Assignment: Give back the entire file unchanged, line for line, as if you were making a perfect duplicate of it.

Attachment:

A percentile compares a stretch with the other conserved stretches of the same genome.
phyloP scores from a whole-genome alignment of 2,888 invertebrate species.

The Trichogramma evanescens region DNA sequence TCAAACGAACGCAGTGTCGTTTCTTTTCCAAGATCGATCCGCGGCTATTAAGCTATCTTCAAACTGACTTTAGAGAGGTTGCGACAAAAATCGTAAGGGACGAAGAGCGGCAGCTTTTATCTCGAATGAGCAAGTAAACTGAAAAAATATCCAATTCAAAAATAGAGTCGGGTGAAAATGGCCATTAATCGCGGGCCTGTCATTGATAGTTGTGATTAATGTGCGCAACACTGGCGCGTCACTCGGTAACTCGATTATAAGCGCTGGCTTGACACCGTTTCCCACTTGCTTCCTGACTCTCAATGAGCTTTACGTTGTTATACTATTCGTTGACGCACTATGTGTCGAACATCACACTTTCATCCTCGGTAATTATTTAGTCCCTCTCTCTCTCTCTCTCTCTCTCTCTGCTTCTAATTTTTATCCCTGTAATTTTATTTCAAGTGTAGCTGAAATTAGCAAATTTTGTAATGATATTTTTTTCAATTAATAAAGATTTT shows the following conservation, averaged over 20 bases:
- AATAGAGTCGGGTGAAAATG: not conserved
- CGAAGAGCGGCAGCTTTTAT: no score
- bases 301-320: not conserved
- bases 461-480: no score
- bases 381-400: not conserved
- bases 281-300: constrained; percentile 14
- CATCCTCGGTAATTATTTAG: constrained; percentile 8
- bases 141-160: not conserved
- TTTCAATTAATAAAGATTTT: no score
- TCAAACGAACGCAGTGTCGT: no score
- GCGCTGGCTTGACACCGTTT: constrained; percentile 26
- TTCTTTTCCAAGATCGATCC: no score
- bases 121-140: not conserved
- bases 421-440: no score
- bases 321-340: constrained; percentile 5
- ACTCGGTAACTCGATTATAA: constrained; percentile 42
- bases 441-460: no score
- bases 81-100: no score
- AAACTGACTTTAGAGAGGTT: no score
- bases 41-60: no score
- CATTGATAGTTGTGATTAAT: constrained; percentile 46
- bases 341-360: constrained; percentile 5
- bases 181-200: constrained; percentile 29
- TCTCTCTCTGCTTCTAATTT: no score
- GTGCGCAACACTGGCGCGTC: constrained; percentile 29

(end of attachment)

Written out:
A percentile compares a stretch with the other conserved stretches of the same genome.
phyloP scores from a whole-genome alignment of 2,888 invertebrate species.

The Trichogramma evanescens region DNA sequence TCAAACGAACGCAGTGTCGTTTCTTTTCCAAGATCGATCCGCGGCTATTAAGCTATCTTCAAACTGACTTTAGAGAGGTTGCGACAAAAATCGTAAGGGACGAAGAGCGGCAGCTTTTATCTCGAATGAGCAAGTAAACTGAAAAAATATCCAATTCAAAAATAGAGTCGGGTGAAAATGGCCATTAATCGCGGGCCTGTCATTGATAGTTGTGATTAATGTGCGCAACACTGGCGCGTCACTCGGTAACTCGATTATAAGCGCTGGCTTGACACCGTTTCCCACTTGCTTCCTGACTCTCAATGAGCTTTACGTTGTTATACTATTCGTTGACGCACTATGTGTCGAACATCACACTTTCATCCTCGGTAATTATTTAGTCCCTCTCTCTCTCTCTCTCTCTCTCTCTGCTTCTAATTTTTATCCCTGTAATTTTATTTCAAGTGTAGCTGAAATTAGCAAATTTTGTAATGATATTTTTTTCAATTAATAAAGATTTT shows the following conservation, averaged over 20 bases:
- AATAGAGTCGGGTGAAAATG: not conserved
- CGAAGAGCGGCAGCTTTTAT: no score
- bases 301-320: not conserved
- bases 461-480: no score
- bases 381-400: not conserved
- bases 281-300: constrained; percentile 14
- CATCCTCGGTAATTATTTAG: constrained; percentile 8
- bases 141-160: not conserved
- TTTCAATTAATAAAGATTTT: no score
- TCAAACGAACGCAGTGTCGT: no score
- GCGCTGGCTTGACACCGTTT: constrained; percentile 26
- TTCTTTTCCAAGATCGATCC: no score
- bases 121-140: not conserved
- bases 421-440: no score
- bases 321-340: constrained; percentile 5
- ACTCGGTAACTCGATTATAA: constrained; percentile 42
- bases 441-460: no score
- bases 81-100: no score
- AAACTGACTTTAGAGAGGTT: no score
- bases 41-60: no score
- CATTGATAGTTGTGATTAAT: constrained; percentile 46
- bases 341-360: constrained; percentile 5
- bases 181-200: constrained; percentile 29
- TCTCTCTCTGCTTCTAATTT: no score
- GTGCGCAACACTGGCGCGTC: constrained; percentile 29